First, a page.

Jules fronting Alone In A Crowd at The Anthrax, Photo courtesy of: Jules
No intro necessary, here's part VIII, more to still come... -Gordo DCXX
I don’t really like to explain songs – I always thought they’d speak for themselves – but I think after all this time some of the songs might deserve a little discussion. Is Anybody There and Commitment are pretty straightforward, so I’m not going to spend any time on them, but I caught some flak for the other two songs on the record. To the extent that people didn’t or don’t now get where I was coming from, here’s my two cents.
Who You Know was always, and still appears to be, a misunderstood song. I wrote it about some very specific people more than twenty years ago that happened to be female. Listen, that the hardcore scene was predominantly male was not by design, believe me. I’m sure if you asked any guy from back then they would have welcomed more girls. Hardcore in the mid to late 80’s just wasn’t that big of a female draw. But there were absolutely girls who were into the scene, the music, and many of them were real contributors. For example, Amy was in a band (Nausea), Alexa would terrorize the pit, Spermacide got hardcore on the airwaves live in the studio at WNYU, and there were a whole bunch of artists and photographers, like BJ Pappas, who would always be helping bands out with photos and artwork for flyers and record covers. So, if anyone has the misconception that there may be some kind of misogynistic or chauvinistic message contained in Who You Know -- this was a song about individuals, not about an entire gender.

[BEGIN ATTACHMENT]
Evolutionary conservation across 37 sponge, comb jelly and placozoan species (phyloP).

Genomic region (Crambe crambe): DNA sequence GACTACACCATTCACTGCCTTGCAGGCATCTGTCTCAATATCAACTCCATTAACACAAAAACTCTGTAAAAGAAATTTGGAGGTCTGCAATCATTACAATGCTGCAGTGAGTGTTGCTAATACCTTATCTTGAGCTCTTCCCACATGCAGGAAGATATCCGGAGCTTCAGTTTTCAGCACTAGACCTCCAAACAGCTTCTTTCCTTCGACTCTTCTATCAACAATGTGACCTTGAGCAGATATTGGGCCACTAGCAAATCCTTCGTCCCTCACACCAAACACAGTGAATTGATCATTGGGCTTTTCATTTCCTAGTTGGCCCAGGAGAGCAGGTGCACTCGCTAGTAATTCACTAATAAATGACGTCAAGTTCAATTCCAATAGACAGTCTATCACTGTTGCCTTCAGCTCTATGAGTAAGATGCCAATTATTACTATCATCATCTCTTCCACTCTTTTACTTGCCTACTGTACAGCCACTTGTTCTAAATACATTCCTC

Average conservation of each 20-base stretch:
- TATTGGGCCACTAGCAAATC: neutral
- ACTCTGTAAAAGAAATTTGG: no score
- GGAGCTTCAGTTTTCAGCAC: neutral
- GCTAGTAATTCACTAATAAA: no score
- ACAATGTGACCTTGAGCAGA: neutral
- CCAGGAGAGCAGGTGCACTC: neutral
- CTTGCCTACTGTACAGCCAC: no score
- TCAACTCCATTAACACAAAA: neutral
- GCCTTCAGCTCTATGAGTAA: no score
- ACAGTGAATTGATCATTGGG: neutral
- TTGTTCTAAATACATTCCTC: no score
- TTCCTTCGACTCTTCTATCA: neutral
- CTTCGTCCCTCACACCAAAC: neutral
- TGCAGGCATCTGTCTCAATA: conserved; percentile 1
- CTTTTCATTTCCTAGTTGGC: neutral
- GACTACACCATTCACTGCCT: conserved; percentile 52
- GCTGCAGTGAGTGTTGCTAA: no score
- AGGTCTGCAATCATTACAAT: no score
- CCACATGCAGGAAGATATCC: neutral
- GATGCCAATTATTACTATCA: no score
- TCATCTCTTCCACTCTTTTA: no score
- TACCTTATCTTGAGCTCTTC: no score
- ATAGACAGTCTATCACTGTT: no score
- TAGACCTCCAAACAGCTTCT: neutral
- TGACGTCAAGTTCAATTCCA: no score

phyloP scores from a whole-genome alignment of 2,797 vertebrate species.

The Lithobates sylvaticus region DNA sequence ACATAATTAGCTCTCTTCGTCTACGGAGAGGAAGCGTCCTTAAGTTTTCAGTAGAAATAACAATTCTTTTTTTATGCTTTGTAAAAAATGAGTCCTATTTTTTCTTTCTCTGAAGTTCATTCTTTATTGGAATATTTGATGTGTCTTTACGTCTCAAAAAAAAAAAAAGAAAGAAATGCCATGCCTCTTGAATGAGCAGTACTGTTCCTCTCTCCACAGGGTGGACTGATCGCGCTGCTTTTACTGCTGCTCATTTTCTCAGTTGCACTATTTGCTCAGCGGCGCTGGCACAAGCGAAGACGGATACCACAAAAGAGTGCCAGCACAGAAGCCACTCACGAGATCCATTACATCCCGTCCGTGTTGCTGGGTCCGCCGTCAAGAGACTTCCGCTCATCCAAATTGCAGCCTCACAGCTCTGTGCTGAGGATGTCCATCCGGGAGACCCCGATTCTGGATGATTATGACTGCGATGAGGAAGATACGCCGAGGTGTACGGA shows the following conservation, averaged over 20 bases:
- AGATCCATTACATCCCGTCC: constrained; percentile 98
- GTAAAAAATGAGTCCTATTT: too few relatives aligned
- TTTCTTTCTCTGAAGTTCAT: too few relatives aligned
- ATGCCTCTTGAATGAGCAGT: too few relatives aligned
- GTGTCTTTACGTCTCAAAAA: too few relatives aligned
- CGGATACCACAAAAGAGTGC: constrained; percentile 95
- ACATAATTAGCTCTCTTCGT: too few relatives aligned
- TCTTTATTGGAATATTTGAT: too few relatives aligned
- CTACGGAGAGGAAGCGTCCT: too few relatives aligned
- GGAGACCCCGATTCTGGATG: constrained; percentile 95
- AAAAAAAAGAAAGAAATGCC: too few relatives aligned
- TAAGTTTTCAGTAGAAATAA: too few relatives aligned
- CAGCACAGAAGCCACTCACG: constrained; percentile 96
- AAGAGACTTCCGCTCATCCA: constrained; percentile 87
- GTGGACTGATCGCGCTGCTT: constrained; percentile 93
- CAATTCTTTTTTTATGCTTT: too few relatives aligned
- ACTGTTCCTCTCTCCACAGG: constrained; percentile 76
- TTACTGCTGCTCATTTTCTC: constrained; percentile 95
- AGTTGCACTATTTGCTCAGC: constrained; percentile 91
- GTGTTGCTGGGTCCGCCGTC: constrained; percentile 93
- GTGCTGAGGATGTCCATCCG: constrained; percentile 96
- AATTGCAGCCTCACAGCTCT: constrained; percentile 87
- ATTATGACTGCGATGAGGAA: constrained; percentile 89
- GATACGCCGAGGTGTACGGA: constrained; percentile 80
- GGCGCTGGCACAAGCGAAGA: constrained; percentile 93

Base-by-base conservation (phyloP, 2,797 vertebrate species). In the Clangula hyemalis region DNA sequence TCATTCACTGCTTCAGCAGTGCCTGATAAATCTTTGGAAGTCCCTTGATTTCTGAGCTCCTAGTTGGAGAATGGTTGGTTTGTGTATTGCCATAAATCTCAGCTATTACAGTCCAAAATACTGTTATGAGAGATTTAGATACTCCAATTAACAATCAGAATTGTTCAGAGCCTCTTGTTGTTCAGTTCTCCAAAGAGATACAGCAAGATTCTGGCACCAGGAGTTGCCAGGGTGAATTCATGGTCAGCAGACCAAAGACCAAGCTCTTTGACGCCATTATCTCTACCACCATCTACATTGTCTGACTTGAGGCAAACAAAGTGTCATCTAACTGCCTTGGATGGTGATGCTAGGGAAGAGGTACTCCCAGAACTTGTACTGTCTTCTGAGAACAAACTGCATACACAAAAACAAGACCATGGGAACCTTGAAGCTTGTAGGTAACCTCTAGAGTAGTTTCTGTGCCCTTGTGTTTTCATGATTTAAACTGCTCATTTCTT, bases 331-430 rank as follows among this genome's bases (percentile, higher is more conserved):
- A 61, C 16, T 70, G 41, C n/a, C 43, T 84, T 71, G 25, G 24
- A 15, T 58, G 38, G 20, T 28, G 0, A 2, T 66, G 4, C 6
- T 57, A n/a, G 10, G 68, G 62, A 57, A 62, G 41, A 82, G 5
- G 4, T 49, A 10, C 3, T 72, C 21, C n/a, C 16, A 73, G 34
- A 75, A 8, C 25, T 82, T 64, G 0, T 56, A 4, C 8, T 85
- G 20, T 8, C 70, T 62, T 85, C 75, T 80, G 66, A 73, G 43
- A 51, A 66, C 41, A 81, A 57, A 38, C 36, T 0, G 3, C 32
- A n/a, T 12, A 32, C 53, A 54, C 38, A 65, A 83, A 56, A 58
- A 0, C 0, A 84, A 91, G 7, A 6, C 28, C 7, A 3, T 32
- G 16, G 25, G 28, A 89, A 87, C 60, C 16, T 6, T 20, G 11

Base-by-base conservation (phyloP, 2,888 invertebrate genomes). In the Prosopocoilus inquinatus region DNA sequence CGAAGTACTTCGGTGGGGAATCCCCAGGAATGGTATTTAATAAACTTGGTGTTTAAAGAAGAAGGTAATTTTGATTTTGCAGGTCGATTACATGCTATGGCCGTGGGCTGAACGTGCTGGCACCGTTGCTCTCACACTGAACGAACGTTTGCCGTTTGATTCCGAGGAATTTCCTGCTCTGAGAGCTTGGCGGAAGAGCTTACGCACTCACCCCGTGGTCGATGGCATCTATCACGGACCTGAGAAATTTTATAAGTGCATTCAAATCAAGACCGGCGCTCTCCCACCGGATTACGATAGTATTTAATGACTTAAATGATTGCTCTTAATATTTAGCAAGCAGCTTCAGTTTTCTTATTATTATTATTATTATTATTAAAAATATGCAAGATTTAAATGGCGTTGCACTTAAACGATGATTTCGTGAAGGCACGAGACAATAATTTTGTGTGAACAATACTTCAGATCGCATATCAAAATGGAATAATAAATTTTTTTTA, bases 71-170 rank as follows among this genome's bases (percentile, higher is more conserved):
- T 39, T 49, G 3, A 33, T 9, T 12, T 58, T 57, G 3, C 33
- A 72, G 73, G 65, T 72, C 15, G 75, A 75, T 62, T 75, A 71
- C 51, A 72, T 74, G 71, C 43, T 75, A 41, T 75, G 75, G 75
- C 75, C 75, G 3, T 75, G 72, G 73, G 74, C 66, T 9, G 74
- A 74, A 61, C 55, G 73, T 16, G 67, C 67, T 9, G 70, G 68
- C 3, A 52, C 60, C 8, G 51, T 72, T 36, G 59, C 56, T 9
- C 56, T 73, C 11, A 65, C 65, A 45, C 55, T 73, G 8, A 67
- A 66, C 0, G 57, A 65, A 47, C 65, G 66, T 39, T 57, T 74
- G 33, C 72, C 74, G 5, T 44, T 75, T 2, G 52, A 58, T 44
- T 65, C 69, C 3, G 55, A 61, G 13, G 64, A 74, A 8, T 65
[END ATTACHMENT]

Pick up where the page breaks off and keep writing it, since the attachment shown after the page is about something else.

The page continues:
And then there was When Tigers Fight. Where do I begin? It’s generated more discussion than the other three songs on the e.p. combined. I guess I’ll start with where I got the idea for the song. Positive hardcore was anti-violence: Violence To Fade, Time To Forgive, Better Than You, etc., etc., etc. One of the things that used to irk me was when the bullying types would threaten the positive kids, who were coming to shows to hear bands singing about non-violence! I mean, here are kids trying to do the right thing, and they’d get threatened (or worse). And it was inevitably some skinny kid who wasn’t looking for a fight, and he’d always be outnumbered. It actually makes me mad just thinking about it so many years later.
Carl faces the Anthrax crowd, Photo courtesy of: Jules
Now, Alex (Side By Side) was kind of shy. He generally kept to himself, and didn’t go off in the pit much, if memory serves. He was tall and skinny, totally not intimidating. But, on stage, Alex was different. I recall a Side By Side show where kids were slamming into him on stage and I think one kid was diving and I think grabbed Alex on the way down. Alex stopped playing, clenched his teeth and his fists and started wailing on the guy, punching the guy right in the face again and again! He was freaking fierce! Alex of all people -- who’d have figured?
Seeing that got me thinking... bullies took advantage of the positive scene by picking on kids who don’t want to fight. But that didn’t mean they couldn’t fight. What would happen if one these kids just snapped and took on one of these tough guys? He’d probably be in for the fight of their life if the kid put it all on the line, one on one. So I came up with When Tigers Fight; it is the only song that is truly mine. I wrote the music – just kept putting two fingered chords together until something sounded right. Once I had it down, I “played” it for Lars and Carl, and we came up with the bass/drum intro.